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11 SEPTEMBER, 2012

Kevin Stanton’s Cut-Paper Illustrations of Romeo and Juliet

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A tactile take on literature’s most tragic love story.

As a lover of exquisitely crafted die-cut books and beautiful illustrations of literary classics, I was instantly taken with this new edition of Romeo and Juliet (public library) from Sterling, featuring striking cut-paper artwork by Brooklyn-based illustrator Kevin Stanton.

With a whiff of Rob Ryan’s romantic style and Béatrice Coron’s exquisite craftsmanship, yet wholly original, Stanton’s whimsical vignettes capture iconic elements from the play by layering two colors of paper over a white page to a mesmerizing effect.

In addition to Romeo and Juliet, Stanton also illustrated equally stunning new editions of Macbeth and the forthcoming Hamlet.

Thanks, Tina

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11 SEPTEMBER, 2012

Vintage Ads for Libraries and Reading

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“There’s a future in books…and a book in your future!”

After a look at those vintage ads for iconic books, how about some vintage ads and posters for all books? Delightfully colorful and brimming with endearingly bad copywriting, these mid-century gems exude the same charming literary enthusiasm we’ve previously seen in the reading PSA posters of the WPA era.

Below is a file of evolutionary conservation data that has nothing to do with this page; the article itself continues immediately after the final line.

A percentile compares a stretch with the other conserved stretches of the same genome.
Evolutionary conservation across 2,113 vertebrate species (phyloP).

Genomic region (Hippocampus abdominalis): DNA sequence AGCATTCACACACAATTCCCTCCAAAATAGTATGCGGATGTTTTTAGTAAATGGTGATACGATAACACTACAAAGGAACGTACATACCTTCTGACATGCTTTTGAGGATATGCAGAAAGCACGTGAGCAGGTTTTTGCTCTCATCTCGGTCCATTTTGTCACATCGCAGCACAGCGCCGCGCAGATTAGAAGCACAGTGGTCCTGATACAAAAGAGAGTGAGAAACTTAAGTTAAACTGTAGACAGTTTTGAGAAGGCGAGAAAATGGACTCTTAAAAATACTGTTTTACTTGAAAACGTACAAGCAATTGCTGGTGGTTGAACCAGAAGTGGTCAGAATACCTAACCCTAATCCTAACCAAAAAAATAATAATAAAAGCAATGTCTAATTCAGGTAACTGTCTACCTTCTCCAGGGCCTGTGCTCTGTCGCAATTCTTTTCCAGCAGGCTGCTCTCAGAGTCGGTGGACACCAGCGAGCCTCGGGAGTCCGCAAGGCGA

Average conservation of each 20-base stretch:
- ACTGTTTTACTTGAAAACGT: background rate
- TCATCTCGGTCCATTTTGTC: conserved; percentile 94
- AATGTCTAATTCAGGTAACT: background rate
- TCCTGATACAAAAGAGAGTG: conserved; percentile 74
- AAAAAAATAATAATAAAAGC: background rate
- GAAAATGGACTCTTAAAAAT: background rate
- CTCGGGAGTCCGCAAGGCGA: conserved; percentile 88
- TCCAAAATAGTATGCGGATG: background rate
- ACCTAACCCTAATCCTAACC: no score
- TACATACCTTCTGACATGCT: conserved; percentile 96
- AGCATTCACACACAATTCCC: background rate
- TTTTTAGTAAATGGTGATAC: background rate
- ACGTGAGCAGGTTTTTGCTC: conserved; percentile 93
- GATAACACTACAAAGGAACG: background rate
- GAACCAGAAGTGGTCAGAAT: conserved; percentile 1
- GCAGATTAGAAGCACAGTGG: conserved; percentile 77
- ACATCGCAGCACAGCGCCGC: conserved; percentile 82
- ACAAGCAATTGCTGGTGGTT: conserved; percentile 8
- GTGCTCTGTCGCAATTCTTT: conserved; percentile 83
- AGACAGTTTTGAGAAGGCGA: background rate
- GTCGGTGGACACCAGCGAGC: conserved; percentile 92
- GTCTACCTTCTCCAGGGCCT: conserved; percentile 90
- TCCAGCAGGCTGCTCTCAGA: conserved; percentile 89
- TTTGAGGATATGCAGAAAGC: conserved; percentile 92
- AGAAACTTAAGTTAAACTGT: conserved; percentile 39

Complement with Maurice Sendak’s little-known and lovely posters celebrating reading and this photographic love letter to public libraries.

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11 SEPTEMBER, 2012

Richard Feynman On The One Sentence To Be Passed On To The Next Generation

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“In that one sentence, you will see, there is an enormous amount of information about the world, if just a little imagination and thinking are applied.”

The great Richard Feynmanchampion of scientific culture, graphic novel hero, crusader for integrity, holder of the key to science — may have earned himself the moniker “the Great Explainer,” but when Caltech invited him to take over the introductory course in physics in 1961, they took an enormous chance on a theoretical physicist with no particular interest in students. What resulted, however, was nothing short of magic — his lectures went on to become a cultural classic, blending remarkably articulate explanations of science with poignant meditations on life’s most profound questions, and were eventually collected in The Feynman Lectures on Physics (public library).

From the very beginning of his first-ever lecture comes this timeless gem (mentioned in Daniel Bor’s excellent The Ravenous Brain) that set the tone for both Feynman’s academic contribution and his broader cultural legacy:

If, in some cataclysm, all of scientific knowledge were to be destroyed, and only one sentence passed on to the next generation of creatures, what statement would contain the most information in the fewest words? I believe it is the atomic hypothesis that all things are made of atoms — little particles that move around in perpetual motion, attracting each other when they are a little distance apart, but repelling upon being squeezed into one another. In that one sentence, you will see, there is an enormous amount of information about the world, if just a little imagination and thinking are applied.

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